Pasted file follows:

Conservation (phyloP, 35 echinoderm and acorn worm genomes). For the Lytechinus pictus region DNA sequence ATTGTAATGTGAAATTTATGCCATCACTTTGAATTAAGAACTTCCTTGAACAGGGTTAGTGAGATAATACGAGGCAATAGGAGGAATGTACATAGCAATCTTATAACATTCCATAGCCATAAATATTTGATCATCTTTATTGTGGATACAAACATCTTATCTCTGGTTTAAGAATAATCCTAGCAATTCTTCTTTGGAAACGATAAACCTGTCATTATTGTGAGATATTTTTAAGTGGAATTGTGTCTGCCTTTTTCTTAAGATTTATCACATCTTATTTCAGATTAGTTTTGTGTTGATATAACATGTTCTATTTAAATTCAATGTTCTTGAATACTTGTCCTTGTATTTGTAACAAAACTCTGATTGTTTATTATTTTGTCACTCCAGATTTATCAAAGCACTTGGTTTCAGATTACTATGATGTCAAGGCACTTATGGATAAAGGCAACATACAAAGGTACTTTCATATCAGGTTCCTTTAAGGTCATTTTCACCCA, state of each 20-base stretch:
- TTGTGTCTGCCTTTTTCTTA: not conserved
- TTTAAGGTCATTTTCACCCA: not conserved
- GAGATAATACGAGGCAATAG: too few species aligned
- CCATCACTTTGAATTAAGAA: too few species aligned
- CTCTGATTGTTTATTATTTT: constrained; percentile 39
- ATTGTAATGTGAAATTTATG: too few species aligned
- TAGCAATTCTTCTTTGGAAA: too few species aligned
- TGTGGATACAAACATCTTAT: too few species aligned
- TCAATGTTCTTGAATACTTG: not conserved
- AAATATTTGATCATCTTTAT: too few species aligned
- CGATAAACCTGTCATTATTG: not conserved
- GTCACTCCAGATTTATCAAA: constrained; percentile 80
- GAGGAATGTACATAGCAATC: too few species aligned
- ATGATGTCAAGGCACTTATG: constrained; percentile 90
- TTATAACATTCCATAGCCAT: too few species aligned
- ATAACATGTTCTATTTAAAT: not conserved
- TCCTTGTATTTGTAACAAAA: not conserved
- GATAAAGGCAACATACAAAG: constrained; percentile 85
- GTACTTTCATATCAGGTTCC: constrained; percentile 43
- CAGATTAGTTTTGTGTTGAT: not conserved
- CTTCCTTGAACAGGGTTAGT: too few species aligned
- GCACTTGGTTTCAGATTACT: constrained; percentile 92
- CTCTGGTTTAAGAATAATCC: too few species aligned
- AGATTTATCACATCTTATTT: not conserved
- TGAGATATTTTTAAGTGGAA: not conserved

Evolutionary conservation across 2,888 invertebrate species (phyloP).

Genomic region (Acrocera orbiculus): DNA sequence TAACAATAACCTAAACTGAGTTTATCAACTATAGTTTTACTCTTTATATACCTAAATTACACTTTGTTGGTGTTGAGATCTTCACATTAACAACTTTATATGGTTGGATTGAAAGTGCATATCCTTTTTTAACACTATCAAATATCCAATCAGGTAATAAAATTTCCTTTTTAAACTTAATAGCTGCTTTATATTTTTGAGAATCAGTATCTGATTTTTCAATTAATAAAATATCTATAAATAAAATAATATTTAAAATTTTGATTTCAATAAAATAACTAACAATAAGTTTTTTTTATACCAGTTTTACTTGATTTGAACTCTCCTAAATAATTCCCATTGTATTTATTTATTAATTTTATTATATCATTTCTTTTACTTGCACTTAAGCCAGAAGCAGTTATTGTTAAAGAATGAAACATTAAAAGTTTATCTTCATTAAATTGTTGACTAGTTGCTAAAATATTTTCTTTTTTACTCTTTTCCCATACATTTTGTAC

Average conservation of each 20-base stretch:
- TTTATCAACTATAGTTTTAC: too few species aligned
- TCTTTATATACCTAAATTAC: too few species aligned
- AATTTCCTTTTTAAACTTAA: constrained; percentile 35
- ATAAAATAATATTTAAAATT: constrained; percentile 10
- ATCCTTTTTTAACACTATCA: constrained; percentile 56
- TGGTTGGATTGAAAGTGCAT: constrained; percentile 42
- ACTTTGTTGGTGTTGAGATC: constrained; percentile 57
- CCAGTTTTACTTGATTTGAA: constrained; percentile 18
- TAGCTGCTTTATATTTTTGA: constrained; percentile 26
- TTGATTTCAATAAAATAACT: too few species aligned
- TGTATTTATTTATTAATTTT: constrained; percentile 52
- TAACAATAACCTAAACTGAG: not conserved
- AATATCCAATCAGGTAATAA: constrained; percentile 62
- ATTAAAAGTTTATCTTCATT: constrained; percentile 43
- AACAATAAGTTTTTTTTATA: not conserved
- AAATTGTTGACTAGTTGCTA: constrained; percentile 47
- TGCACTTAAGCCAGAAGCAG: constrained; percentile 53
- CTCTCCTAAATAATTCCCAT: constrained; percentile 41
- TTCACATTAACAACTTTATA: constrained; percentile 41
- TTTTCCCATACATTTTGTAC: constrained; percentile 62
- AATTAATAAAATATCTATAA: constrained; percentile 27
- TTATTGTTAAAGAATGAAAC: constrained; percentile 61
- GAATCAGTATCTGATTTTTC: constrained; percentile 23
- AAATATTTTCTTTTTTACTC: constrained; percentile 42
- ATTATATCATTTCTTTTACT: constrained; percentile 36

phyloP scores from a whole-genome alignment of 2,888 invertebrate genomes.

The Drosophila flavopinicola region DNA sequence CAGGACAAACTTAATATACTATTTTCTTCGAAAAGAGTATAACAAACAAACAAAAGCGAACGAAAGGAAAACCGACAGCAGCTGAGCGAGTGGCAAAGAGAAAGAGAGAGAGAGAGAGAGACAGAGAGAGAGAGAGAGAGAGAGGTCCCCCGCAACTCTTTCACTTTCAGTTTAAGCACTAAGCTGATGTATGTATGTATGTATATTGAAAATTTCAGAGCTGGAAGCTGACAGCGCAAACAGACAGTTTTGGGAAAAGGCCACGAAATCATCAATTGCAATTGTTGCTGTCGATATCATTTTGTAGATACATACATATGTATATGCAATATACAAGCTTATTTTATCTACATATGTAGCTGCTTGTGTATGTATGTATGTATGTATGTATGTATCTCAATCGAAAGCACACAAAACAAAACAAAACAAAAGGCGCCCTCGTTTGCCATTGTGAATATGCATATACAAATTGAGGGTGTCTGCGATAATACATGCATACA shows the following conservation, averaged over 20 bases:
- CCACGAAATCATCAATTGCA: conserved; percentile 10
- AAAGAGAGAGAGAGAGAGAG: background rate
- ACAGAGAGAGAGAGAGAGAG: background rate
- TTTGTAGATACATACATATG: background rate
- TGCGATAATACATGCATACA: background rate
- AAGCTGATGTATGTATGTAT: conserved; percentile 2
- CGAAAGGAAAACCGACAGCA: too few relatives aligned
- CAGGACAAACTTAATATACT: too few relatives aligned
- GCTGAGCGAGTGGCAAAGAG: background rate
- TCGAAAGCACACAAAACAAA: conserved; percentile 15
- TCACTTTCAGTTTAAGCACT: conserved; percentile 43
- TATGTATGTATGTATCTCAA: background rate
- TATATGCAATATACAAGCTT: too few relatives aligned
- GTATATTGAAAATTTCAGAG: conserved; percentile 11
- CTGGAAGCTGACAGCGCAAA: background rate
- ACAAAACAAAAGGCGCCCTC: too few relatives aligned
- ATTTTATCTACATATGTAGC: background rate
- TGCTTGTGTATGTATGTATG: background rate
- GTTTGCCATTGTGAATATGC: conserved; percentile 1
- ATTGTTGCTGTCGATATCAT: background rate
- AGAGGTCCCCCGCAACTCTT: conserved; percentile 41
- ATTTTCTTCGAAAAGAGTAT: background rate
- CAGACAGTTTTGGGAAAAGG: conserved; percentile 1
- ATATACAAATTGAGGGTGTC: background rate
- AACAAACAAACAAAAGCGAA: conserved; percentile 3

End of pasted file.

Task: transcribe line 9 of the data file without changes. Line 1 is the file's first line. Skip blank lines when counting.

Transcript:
- TGTGGATACAAACATCTTAT: too few species aligned